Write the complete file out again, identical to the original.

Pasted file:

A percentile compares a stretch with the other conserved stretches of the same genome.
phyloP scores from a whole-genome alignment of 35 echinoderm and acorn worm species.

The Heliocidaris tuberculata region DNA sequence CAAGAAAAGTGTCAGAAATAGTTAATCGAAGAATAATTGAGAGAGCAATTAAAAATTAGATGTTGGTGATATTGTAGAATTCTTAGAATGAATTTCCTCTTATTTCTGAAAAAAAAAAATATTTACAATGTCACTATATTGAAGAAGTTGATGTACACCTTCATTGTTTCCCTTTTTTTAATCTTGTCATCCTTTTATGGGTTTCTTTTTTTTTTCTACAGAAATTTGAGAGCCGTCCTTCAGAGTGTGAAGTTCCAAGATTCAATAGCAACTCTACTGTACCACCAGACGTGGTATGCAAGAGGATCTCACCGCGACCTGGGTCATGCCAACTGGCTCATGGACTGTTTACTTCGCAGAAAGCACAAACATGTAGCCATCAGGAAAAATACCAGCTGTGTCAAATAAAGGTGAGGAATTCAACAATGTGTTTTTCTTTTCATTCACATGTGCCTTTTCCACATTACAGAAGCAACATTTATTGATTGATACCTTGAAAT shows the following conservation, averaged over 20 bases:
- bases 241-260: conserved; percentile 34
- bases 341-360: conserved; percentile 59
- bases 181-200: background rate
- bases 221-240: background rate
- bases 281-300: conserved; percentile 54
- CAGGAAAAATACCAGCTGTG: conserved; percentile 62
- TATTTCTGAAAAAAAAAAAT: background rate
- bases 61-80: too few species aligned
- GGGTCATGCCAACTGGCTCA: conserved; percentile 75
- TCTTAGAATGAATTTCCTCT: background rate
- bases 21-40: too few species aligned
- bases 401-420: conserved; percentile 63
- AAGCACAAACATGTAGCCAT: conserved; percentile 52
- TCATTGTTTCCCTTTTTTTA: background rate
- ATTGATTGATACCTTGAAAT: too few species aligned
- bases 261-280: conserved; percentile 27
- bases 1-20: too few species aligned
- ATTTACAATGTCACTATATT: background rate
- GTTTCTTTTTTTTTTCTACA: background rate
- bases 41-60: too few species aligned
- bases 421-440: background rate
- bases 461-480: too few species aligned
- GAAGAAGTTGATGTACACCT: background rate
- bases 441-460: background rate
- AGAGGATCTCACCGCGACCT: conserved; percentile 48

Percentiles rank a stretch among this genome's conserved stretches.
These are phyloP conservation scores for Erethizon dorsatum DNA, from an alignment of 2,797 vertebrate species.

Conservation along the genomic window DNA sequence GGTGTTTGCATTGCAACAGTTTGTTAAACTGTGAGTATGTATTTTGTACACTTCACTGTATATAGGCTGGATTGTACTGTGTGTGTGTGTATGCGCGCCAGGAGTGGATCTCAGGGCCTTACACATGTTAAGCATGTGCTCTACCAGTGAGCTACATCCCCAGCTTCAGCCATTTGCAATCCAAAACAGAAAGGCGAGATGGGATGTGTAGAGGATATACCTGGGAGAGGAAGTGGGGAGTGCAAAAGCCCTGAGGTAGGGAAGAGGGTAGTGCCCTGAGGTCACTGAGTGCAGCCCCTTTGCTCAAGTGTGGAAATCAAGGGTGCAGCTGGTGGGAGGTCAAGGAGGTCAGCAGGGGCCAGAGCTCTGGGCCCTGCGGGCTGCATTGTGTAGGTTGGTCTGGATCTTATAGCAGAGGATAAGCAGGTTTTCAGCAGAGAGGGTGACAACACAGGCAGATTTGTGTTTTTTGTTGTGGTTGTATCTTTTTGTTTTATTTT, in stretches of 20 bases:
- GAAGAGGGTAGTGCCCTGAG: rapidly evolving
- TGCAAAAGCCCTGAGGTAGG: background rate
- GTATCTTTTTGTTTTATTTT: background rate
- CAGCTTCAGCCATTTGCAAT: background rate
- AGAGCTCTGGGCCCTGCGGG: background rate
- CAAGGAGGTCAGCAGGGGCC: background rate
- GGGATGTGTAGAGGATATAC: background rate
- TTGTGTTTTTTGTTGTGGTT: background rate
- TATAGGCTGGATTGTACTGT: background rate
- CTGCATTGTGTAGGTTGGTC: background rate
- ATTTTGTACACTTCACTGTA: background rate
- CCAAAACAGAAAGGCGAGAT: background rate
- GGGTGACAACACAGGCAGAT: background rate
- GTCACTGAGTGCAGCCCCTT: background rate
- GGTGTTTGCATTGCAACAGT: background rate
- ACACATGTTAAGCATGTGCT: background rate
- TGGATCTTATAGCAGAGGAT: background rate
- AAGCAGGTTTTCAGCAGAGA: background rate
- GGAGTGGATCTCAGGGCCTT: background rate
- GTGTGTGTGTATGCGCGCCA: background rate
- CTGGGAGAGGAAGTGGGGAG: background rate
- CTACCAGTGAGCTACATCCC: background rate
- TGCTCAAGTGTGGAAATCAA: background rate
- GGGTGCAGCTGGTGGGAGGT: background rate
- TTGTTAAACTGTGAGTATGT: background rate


A percentile compares a stretch with the other conserved stretches of the same genome.
phyloP scores from a whole-genome alignment of 35 echinoderm and acorn worm species.

The Heliocidaris tuberculata region DNA sequence CAAGAAAAGTGTCAGAAATAGTTAATCGAAGAATAATTGAGAGAGCAATTAAAAATTAGATGTTGGTGATATTGTAGAATTCTTAGAATGAATTTCCTCTTATTTCTGAAAAAAAAAAATATTTACAATGTCACTATATTGAAGAAGTTGATGTACACCTTCATTGTTTCCCTTTTTTTAATCTTGTCATCCTTTTATGGGTTTCTTTTTTTTTTCTACAGAAATTTGAGAGCCGTCCTTCAGAGTGTGAAGTTCCAAGATTCAATAGCAACTCTACTGTACCACCAGACGTGGTATGCAAGAGGATCTCACCGCGACCTGGGTCATGCCAACTGGCTCATGGACTGTTTACTTCGCAGAAAGCACAAACATGTAGCCATCAGGAAAAATACCAGCTGTGTCAAATAAAGGTGAGGAATTCAACAATGTGTTTTTCTTTTCATTCACATGTGCCTTTTCCACATTACAGAAGCAACATTTATTGATTGATACCTTGAAAT shows the following conservation, averaged over 20 bases:
- bases 241-260: conserved; percentile 34
- bases 341-360: conserved; percentile 59
- bases 181-200: background rate
- bases 221-240: background rate
- bases 281-300: conserved; percentile 54
- CAGGAAAAATACCAGCTGTG: conserved; percentile 62
- TATTTCTGAAAAAAAAAAAT: background rate
- bases 61-80: too few species aligned
- GGGTCATGCCAACTGGCTCA: conserved; percentile 75
- TCTTAGAATGAATTTCCTCT: background rate
- bases 21-40: too few species aligned
- bases 401-420: conserved; percentile 63
- AAGCACAAACATGTAGCCAT: conserved; percentile 52
- TCATTGTTTCCCTTTTTTTA: background rate
- ATTGATTGATACCTTGAAAT: too few species aligned
- bases 261-280: conserved; percentile 27
- bases 1-20: too few species aligned
- ATTTACAATGTCACTATATT: background rate
- GTTTCTTTTTTTTTTCTACA: background rate
- bases 41-60: too few species aligned
- bases 421-440: background rate
- bases 461-480: too few species aligned
- GAAGAAGTTGATGTACACCT: background rate
- bases 441-460: background rate
- AGAGGATCTCACCGCGACCT: conserved; percentile 48

Percentiles rank a stretch among this genome's conserved stretches.
These are phyloP conservation scores for Erethizon dorsatum DNA, from an alignment of 2,797 vertebrate species.

Conservation along the genomic window DNA sequence GGTGTTTGCATTGCAACAGTTTGTTAAACTGTGAGTATGTATTTTGTACACTTCACTGTATATAGGCTGGATTGTACTGTGTGTGTGTGTATGCGCGCCAGGAGTGGATCTCAGGGCCTTACACATGTTAAGCATGTGCTCTACCAGTGAGCTACATCCCCAGCTTCAGCCATTTGCAATCCAAAACAGAAAGGCGAGATGGGATGTGTAGAGGATATACCTGGGAGAGGAAGTGGGGAGTGCAAAAGCCCTGAGGTAGGGAAGAGGGTAGTGCCCTGAGGTCACTGAGTGCAGCCCCTTTGCTCAAGTGTGGAAATCAAGGGTGCAGCTGGTGGGAGGTCAAGGAGGTCAGCAGGGGCCAGAGCTCTGGGCCCTGCGGGCTGCATTGTGTAGGTTGGTCTGGATCTTATAGCAGAGGATAAGCAGGTTTTCAGCAGAGAGGGTGACAACACAGGCAGATTTGTGTTTTTTGTTGTGGTTGTATCTTTTTGTTTTATTTT, in stretches of 20 bases:
- GAAGAGGGTAGTGCCCTGAG: rapidly evolving
- TGCAAAAGCCCTGAGGTAGG: background rate
- GTATCTTTTTGTTTTATTTT: background rate
- CAGCTTCAGCCATTTGCAAT: background rate
- AGAGCTCTGGGCCCTGCGGG: background rate
- CAAGGAGGTCAGCAGGGGCC: background rate
- GGGATGTGTAGAGGATATAC: background rate
- TTGTGTTTTTTGTTGTGGTT: background rate
- TATAGGCTGGATTGTACTGT: background rate
- CTGCATTGTGTAGGTTGGTC: background rate
- ATTTTGTACACTTCACTGTA: background rate
- CCAAAACAGAAAGGCGAGAT: background rate
- GGGTGACAACACAGGCAGAT: background rate
- GTCACTGAGTGCAGCCCCTT: background rate
- GGTGTTTGCATTGCAACAGT: background rate
- ACACATGTTAAGCATGTGCT: background rate
- TGGATCTTATAGCAGAGGAT: background rate
- AAGCAGGTTTTCAGCAGAGA: background rate
- GGAGTGGATCTCAGGGCCTT: background rate
- GTGTGTGTGTATGCGCGCCA: background rate
- CTGGGAGAGGAAGTGGGGAG: background rate
- CTACCAGTGAGCTACATCCC: background rate
- TGCTCAAGTGTGGAAATCAA: background rate
- GGGTGCAGCTGGTGGGAGGT: background rate
- TTGTTAAACTGTGAGTATGT: background rate